Renewed trust, D.C. diplomacy led to Lewinsky's deal Ex-intern's new lawyers worked to build alliance with Clinton investigator


WASHINGTON -- Disguised by a blond wig and sunglasses, Monica Lewinsky boarded a flight last Sunday in Los Angeles, beginning a 48-hour odyssey that transformed the legal and political dynamics of independent counsel Kenneth W. Starr's four-year investigation of President Clinton.

The next day in New York, Lewinsky met secretly with the independent counsel's team at an East Side apartment belonging to Starr's mother-in-law. After a five-hour debriefing and a late-night drive to Washington, the former White House intern signed an immunity deal Tuesday that freed her from legal peril. It also led Clinton to agree to testify at the White House on Aug. 17.

Lewinsky, who turned 25 on July 23, has moved a step closer to a cherished goal. "For my birthday," Lewinsky had told her family, "I want my life back."

In fact, that morning, Lewinsky was told by her new lawyers, Jacob Stein and Plato Cacheris, that Starr had called, breaking weeks of silence and offering to reopen immunity discussions.

The story of Lewinsky's six-month journey from target to cooperating witness was culled from more than a dozen interviews last week with lawyers involved in the investigation and associates and friends of the former White House intern.

Bond with female lawyer

The Starr-Lewinsky alliance was put together by a cast of lawyers. Lewinsky found a trusted mentor in Sydney Hoffman, a 46-year-old lawyer in Cacheris' firm, who was able to establish a bond with her and then lead a critical round of questioning that bolstered Lewinsky's credibility with Starr's team. Sam Dash, the former Senate Watergate counsel who has advised Starr on ethics issues, also played a pivotal role.

Two of the most important players were the seasoned criminal defense lawyers, Stein, 73, and Cacheris, 69, who have represented Lewinsky since June 2. The two Washington insiders broke a six-month deadlock produced by bad blood and broken promises between Starr's prosecutors and Lewinsky's first lawyer, William Ginsburg.

The negotiations opened with an offer from Starr that Lewinsky would be "queen for a day," the legal profession's term for an opportunity for the former White House intern to tell her story to prosecutors, but with a promise that nothing she said could be used against her if Starr remained unsatisfied with the level of her cooperation and declined to grant immunity.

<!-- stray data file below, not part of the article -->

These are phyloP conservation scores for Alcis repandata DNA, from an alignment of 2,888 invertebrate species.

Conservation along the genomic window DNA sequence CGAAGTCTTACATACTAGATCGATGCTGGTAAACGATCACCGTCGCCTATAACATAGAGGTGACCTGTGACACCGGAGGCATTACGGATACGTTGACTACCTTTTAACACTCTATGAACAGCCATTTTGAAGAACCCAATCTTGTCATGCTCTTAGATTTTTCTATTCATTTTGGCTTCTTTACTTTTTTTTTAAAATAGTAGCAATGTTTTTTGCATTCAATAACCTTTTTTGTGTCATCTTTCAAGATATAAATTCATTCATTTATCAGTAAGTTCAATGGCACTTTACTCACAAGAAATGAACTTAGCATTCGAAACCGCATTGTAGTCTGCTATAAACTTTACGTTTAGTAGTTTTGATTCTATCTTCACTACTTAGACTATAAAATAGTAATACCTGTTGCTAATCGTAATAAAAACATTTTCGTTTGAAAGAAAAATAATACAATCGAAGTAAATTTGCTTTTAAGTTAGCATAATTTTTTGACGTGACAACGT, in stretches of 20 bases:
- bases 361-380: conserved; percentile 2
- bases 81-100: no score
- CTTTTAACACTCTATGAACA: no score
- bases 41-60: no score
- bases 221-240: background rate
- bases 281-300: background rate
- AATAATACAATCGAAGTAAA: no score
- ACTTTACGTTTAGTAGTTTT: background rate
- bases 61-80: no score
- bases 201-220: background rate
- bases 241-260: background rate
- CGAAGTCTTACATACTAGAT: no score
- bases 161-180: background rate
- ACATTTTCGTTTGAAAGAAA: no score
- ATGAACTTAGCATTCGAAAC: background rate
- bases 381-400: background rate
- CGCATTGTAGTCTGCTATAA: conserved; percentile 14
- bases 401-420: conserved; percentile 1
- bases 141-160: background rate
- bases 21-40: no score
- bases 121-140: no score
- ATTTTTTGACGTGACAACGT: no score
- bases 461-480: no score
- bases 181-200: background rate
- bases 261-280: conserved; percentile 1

The standoff began developing in January, when Lewinsky was questioned for hours by FBI agents and lawyers working for Starr. They threatened to prosecute her for perjury by using her taped conversation with a colleague, Linda R. Tripp, about having an affair with Clinton -- a relationship that she had denied in sworn testimony in the Paula Jones sexual misconduct suit.

The lawyers and agents told Lewinsky that she could avoid prosecution if she secretly tape-recorded her conversations with Betty Currie, the president's personal secretary, and with Clinton himself. Lewinsky declined.

Starr wanted to hear of lies

To defend his client, Ginsburg submitted a proffer -- a statement of expected testimony -- for Lewinsky that confirmed a sexual relationship with the president, according to lawyers familiar with her account. But the proffer did not say that Clinton or his allies had encouraged Lewinsky to lie under oath in the Jones case. That account did not satisfy Starr.

Starr then turned to other matters, spending months in protracted court battles with the White House. Meanwhile, Ginsburg publicly characterized Starr as someone who may have "ravaged the life of a youngster." And the distrust between Ginsburg and Starr's office grew so deep that all communication ceased.

Lewinsky herself was instrumental in the decision to dismiss Ginsburg, said lawyers familiar with the decision.

She was also relying on advice from spokeswoman Judy Smith, hired with the help of her mother's lawyer, Billy Martin. Martin and Smith, who is also a lawyer, helped guide Lewinsky in the choice of Stein and Cacheris.

In late June, Smith asked Cacheris whether his firm had any female lawyers. It did: Hoffman, a former assistant U.S. attorney and the lawyer who became a mentor to Lewinsky.

Stein and Cacheris decided that it was time for diplomacy. They paid a courtesy visit to Starr, whom both men knew through Washington legal circles.

Stein talked in tough but measured terms with Starr. "I have one good trial left in me," Stein told him, "and I'm going to put it at Monica's disposal."

Those words sent a clear message to Starr's prosecutors: Lewinsky was prepared to fight an indictment.

Stein's remark also increased the pressure for Starr to work out a deal with Lewinsky. Starr knew that if Lewinsky was indicted, trial would likely delay his final report for a year or longer. On July 21, Starr called Stein and suggested a meeting. The next day, Stein and Cacheris met at the independent counsel's office with Starr and Dash. Afterward, Stein and Cacheris sent a proffer letter that outlined what Lewinsky was prepared to say under oath.

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